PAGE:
Knowledge for a sustainable world

Valerie Nelson | Olga Martin-Ortega | Gillian Summers

All workers in the world have a right to decent work: safe and healthy working conditions, protection against discrimination, fair and adequate remuneration, freedom of association, and other fundamental human rights that are enshrined in international labour standards. Regardless, the global production of goods is tainted by the abuse of human rights. Every global supply chain, and many local ones, in sectors from food and beverage, electronics, garments, surgical material to bricks and stones present serious risks of human and labour rights violations to workers.

In recent years, companies have been called to exercise ‘human rights due diligence’ when taking commercial decisions, which means identifying, preventing and mitigating the human rights risks and impact of their activities.

Coffee farming Ecuador Didier GentilhommeDifferent countries have also passed legislation to make it mandatory for companies to implement such due diligence strategies or to report on their efforts to address human rights risks, including in the UK through the Modern Slavery Act (2015). This month, the European Commission announced that it will propose new rules on mandatory human rights and environmental due diligence in EU companies’ global supply chains.

The Sustainable Trade and Responsible Business (STRB) Development Programme of the Natural Resources Institute (NRI) and the Business, Human Rights and the Environment Research Group (BHRE) at the University of Greenwich, have published their report ‘Making Human Rights Due Diligence Work: An Analysis of Impact and Legal Options’, commissioned by the Fair Trade Advocacy Office and Brot für die Welt, and authored by Professor Valerie Nelson, Professor Olga Martin-Ortega and Michael Flint. In the report, the authors present the current evidence on the impact of human rights due diligence on the ground in two sectors: agriculture and textiles. Through desk-based research, a significant number of interviews with key actors, and validation of the findings through stakeholder workshops, the authors developed a theory of how policy and regulatory developments on corporate human rights due diligence are anticipated to effect change on companies, their suppliers and the workers and communities affected. They also provide a series of recommendations which will inform civil society in their advocacy efforts and advise policy makers in their attempts to develop effective mandatory human rights due diligence frameworks.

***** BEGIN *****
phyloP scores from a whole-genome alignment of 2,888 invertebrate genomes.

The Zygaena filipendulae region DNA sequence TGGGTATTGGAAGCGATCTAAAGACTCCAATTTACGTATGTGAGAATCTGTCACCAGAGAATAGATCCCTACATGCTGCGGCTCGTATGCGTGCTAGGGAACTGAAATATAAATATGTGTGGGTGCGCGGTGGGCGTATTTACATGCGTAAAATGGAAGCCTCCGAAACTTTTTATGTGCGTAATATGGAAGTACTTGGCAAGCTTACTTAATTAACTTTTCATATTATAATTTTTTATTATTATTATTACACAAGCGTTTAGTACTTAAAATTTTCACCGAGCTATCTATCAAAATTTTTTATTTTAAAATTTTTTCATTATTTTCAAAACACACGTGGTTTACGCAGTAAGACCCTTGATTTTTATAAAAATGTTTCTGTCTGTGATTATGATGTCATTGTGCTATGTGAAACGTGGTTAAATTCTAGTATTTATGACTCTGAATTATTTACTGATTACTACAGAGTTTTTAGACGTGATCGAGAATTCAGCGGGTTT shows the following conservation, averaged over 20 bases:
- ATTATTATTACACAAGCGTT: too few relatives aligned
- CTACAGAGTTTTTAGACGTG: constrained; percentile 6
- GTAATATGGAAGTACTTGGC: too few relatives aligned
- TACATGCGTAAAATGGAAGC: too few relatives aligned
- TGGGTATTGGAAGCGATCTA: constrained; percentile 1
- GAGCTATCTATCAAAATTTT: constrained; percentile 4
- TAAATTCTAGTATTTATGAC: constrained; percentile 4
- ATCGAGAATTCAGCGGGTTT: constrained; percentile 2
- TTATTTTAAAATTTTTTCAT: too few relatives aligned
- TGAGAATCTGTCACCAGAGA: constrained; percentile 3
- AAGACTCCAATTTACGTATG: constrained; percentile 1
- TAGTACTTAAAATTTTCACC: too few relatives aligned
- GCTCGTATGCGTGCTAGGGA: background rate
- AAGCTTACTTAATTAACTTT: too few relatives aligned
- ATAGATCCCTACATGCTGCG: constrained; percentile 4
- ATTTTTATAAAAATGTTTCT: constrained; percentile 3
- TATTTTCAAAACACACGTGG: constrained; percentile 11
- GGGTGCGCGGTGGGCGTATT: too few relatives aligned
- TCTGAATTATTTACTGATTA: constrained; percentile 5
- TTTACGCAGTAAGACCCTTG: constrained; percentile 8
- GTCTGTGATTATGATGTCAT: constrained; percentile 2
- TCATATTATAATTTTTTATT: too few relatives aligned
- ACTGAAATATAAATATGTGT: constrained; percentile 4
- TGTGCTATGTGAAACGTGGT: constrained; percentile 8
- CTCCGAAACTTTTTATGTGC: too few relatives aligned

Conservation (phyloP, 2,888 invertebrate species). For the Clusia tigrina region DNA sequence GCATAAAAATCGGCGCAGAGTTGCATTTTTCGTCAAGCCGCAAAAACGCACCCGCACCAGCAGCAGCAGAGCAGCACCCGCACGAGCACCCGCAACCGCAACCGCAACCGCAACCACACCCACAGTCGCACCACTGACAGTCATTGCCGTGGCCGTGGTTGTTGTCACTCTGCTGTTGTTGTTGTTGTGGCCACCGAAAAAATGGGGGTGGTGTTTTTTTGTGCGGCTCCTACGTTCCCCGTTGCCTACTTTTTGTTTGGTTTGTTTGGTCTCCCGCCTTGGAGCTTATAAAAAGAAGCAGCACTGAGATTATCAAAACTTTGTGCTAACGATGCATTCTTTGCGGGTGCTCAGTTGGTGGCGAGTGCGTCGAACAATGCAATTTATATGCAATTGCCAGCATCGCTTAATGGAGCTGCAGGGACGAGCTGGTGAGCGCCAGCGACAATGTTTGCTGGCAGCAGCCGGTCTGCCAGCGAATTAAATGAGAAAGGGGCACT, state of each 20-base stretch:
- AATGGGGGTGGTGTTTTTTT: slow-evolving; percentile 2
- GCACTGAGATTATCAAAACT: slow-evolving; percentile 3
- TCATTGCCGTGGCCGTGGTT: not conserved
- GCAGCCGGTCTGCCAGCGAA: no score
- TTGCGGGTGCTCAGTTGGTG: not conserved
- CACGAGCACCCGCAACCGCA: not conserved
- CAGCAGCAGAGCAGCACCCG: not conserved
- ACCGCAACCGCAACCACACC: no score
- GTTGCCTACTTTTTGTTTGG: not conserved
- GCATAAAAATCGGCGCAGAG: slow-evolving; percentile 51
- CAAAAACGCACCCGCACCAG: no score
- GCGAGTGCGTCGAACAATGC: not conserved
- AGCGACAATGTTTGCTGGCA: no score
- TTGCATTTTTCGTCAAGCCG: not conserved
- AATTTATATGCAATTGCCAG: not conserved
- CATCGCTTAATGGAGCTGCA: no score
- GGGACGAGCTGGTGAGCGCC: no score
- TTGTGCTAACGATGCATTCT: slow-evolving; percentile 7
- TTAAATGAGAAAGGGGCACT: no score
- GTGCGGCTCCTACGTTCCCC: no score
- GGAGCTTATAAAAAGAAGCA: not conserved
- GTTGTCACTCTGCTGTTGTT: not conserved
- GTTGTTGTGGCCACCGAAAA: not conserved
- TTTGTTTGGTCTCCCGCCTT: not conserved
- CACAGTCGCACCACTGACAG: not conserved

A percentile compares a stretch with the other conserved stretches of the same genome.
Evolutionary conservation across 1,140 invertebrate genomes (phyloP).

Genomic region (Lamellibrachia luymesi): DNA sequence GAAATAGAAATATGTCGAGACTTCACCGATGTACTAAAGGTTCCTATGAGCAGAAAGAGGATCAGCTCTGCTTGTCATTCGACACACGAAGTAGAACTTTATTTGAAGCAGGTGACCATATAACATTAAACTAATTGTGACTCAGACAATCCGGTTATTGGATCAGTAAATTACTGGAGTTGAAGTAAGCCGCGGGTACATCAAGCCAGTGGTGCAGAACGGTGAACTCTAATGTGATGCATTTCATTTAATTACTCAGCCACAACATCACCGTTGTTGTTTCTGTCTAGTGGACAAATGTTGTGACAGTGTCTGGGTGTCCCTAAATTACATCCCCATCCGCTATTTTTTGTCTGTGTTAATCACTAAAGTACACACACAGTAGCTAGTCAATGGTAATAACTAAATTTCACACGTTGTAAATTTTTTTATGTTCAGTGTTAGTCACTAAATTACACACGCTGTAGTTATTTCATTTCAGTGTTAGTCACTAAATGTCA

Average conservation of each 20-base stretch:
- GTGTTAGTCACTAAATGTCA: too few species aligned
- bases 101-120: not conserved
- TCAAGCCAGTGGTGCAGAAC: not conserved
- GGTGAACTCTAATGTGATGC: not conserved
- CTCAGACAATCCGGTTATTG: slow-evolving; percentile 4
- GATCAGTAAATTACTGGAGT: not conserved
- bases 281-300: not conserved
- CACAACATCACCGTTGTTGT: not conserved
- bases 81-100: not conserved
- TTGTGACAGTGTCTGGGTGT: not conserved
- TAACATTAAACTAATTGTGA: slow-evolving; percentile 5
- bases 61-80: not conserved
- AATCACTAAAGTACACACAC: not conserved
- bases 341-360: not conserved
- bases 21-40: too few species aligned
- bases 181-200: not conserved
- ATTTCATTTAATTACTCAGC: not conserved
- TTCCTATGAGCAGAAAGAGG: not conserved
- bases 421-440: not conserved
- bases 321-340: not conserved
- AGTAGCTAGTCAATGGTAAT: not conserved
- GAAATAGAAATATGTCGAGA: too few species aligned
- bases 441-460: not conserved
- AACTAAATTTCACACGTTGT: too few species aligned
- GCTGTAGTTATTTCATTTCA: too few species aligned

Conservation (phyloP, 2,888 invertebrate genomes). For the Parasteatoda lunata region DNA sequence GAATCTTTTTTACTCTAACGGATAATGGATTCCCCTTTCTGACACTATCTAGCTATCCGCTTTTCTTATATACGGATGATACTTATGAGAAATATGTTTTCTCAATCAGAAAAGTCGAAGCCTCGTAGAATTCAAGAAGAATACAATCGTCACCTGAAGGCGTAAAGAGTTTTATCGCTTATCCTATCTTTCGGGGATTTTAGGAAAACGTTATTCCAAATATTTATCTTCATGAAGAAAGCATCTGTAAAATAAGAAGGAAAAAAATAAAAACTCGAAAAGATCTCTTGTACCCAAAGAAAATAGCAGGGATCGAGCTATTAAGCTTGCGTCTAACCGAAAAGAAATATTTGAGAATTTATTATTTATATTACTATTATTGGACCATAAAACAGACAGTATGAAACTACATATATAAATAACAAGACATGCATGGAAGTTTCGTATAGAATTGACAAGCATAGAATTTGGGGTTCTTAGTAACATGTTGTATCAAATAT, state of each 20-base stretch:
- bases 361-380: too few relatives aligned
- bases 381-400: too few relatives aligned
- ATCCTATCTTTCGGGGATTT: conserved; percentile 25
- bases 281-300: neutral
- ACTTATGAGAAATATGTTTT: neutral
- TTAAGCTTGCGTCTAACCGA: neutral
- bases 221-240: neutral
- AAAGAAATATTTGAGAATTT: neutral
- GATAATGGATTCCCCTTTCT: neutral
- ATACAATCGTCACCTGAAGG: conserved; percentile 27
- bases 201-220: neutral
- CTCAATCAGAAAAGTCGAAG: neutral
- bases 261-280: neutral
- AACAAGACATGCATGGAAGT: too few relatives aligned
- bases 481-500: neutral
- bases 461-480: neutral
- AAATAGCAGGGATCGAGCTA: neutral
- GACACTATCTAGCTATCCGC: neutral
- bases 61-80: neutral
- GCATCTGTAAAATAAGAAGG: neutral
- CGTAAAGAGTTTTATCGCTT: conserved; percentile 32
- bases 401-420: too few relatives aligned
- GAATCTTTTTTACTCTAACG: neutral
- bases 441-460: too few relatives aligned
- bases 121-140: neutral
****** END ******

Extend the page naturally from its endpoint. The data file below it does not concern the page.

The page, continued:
Garment factory Anand ParmarThe COVID-19 crisis has demonstrated that, now more than ever, human rights due diligence is critically important for the protection of workers in global supply chains. The need for human rights due diligence is thrown into sharp relief by the pandemic, as pressure builds on certain supply chains to produce faster and larger quantities of goods in some sectors, while others come to a complete standstill, creating many different, serious risks of human rights abuses. Our report seeks to contribute to better understanding of how mandatory due diligence may work, and how it can be improved, as well as pointing to additional measures which are needed to protect human rights.


Read the report: ‘Making Human Rights Due Diligence Work: An Analysis of Impact and Legal Options’

NRI’s Sustainable Trade and Responsible Business (STRB) Development Programme

Business, Human Rights and the Environment Research Group (BHRE)

Fair Trade Advocacy Office | Brot für die Welt

Modern Slavery Act (2015)

European Commission announcement